This section is from the book "The Gardener's Monthly And Horticulturist V22", by Thomas Meehan. See also: Four-Season Harvest: Organic Vegetables from Your Home Garden All Year Long.
The Grape-vine at this season will require attention, to see that the leaves are all retained healthy till thoroughly ripened. It is not a sign of healthiness for a vine to grow late; on the contrary, such late growth generally gets killed in the winter - but the leaves should all stay on to insure the greatest health of the vine, until the frost comes, when they should all be so mature as to fall together. The leaves of Grapevines are very much subject to the attacks of the leaf-hopper which destroys them before their time. In large vineyards there is no help for it; but amateurs with a few vines can remedy this by syringing. A garden engine of some power ought to be in every well ordered garden. Grapes sometimes suffer when maturing from mauraud-ing bees. Where these are very bad the only way is to put the best fruit in bags. There is besides other profit in the practice, as the fruit of the grape is generally sweeter in our climate when matured in a little shade.
Although they require more care than spring set plants August and September are favorite months to plant out Strawberries, with those who desire a crop of fruit the next season. In making a strawberry-bed a warm, dry spot of ground should be chosen, with, if possible, a good loamv or clayey subsoil. A moist wet situation is very unfavorable. It is best to subsoil at least eighteen inches deep, and if the soil is poor, let it be moderately enriched with well decayed stable manure. In setting out, take care that the plants do not become dry from the time they are taken up till they are replanted, and see that they do no not wither afterwards. Many persons cut off the leaves, if they are afraid of their wilting under hot suns, but a much better plan is to shade. Inverted 4-inch flower-pots are excellent for this purpose; they may be taken off at night. The dews will so invigorate them, that the shade will only be required for a few days. Sometimes in September they may need a good watering; but this should never be attempted unless a thorough saturation of the bed be given; and in a few days after, the hoe and rake should be employed to loosen and level the surface, which the heavy watering will, in all probability, have caused to bake and become very crusty.
When pot-raised plants can be had, as heretofore recommended, fall planting strawberries is very successful.
A little trimming is useful to most trees at this season. The Blackberry and Raspberry may have their tops shortened so as to leave the canes about four feet. Some do this earlier in the season; but the buds are apt to burst if done too soon. In like manner, pear and apple trees that grow well, but produce no fruit, are benefited by having, say half of some of the young growth cut back. The buds then left are very likely to form flower buds, in place of growth buds for next season. Many take out the old shoots of raspberry and blackberry after they have done bearing, and we have in times past recommended it ourselves; but on further observation, we see very little good, if not positive injury. The partial shade the old stems make, seems rather beneficial than otherwise under our hot suns.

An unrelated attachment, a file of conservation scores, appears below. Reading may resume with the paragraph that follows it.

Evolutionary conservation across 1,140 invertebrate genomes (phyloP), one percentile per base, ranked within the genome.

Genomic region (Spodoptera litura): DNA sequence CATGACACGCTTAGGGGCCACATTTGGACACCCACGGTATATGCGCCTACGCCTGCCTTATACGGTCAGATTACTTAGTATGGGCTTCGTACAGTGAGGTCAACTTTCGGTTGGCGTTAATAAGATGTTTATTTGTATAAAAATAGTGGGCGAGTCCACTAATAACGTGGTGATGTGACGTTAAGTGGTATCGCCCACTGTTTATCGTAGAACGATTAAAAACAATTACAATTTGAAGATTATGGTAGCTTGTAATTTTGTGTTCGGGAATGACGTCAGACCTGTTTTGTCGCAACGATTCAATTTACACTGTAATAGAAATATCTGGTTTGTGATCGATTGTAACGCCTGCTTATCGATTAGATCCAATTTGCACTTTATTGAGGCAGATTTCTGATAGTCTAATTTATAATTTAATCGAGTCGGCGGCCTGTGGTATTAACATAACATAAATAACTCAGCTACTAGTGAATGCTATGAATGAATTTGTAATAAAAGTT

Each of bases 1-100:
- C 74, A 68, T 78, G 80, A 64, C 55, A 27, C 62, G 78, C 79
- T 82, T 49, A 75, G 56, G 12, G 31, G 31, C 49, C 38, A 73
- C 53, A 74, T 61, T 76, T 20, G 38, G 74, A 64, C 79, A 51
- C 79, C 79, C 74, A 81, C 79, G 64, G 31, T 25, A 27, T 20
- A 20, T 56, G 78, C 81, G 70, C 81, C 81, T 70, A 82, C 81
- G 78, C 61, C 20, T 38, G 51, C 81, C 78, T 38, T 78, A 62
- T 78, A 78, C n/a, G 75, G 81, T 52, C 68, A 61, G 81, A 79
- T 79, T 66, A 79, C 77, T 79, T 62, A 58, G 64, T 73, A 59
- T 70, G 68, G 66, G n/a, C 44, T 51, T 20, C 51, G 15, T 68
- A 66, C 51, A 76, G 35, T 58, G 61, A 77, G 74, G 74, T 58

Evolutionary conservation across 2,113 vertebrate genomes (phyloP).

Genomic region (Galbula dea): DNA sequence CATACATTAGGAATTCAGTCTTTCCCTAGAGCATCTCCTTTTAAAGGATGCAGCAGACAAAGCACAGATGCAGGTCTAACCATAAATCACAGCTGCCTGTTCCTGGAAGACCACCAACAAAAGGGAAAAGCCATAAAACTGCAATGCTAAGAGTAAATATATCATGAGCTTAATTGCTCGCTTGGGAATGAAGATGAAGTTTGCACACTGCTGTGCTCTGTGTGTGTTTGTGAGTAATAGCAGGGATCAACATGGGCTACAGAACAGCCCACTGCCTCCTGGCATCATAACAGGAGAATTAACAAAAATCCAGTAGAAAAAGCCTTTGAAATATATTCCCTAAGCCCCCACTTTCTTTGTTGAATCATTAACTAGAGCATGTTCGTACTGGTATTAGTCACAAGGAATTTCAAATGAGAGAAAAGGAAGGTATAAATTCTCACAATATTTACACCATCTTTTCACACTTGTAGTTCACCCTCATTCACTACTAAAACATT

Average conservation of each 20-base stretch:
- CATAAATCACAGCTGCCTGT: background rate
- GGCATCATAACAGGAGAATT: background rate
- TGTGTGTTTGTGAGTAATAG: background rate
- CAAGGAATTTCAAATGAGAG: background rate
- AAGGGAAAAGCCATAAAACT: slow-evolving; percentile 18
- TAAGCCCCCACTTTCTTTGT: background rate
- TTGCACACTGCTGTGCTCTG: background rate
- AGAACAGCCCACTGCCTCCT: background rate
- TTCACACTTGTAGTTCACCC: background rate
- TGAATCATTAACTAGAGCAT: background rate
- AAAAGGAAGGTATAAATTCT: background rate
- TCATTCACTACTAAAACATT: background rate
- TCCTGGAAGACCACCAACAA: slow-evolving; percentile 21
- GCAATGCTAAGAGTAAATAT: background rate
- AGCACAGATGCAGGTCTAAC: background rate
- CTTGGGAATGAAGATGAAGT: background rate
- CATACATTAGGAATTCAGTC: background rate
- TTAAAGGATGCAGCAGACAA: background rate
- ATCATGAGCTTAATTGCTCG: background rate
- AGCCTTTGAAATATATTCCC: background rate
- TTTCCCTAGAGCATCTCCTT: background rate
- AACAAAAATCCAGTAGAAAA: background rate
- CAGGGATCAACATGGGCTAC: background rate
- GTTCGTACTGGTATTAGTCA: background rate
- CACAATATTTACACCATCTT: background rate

As soon as your vegetable crops are past kitchen use, clear them out. Never suffer them to seed. In the first place, a seed crop exhausts the soil more than two crops taken off in an eatable condition; in the next place, the refuse of the kitchen is likely to produce degenerate stocks. Good seed saving is a special art by itself, always claiming the earliest and best to ensure a perfect stock.
Celery will require earthing up as it grows, to get it to blanch well. It is not well, however to commence too early, as earthing up tends, in a slight degree, to weaken the growth of the plants. Take care, also, not to let the soil get into the heart in earthing, or the crown is apt to rot.
As fast as Endive is desired for Salad, it should be blanched. Matting thrown over is the best for this purpose, as the plants are not so liable to rot as when pots or boards are employed.
In cold or mountainous regions, Melons are hastened in the ripening process, and improved in flavor, by a piece of tile being placed under the fruit.
Keep weeds from your compost heaps, as they exhaust the soil, and bear seeds for future brow-sweatings.
Sow Lettuce for Fall crop, thinly, and in deep and very rich ground.
Early Valentine Beans may still be sown early in the month, - the soil for a late crop should be well trenched, or, if the Fall be dry, they will be stringy and tough.
Cucumbers, Squash, and other similar plants, often suffer from drought at this season. Cold water does not help them much, but a mulching of half rotten leaves strengthens them considerably.
Cut down straggling herbs, and they will make new heads for next season.
Towards the end of the month, a sowing of Spinach may be made in rich soil, which will come in for use before Winter. That desired for Winter and early Spring use, is usually sown in September in this region. A few Turnips may also be sown for an early crop, but will be hot and stringy unless the soil is very rich.
Corn Salad is often sowed at the end of this month. It does not do so well in damp soil or low situation.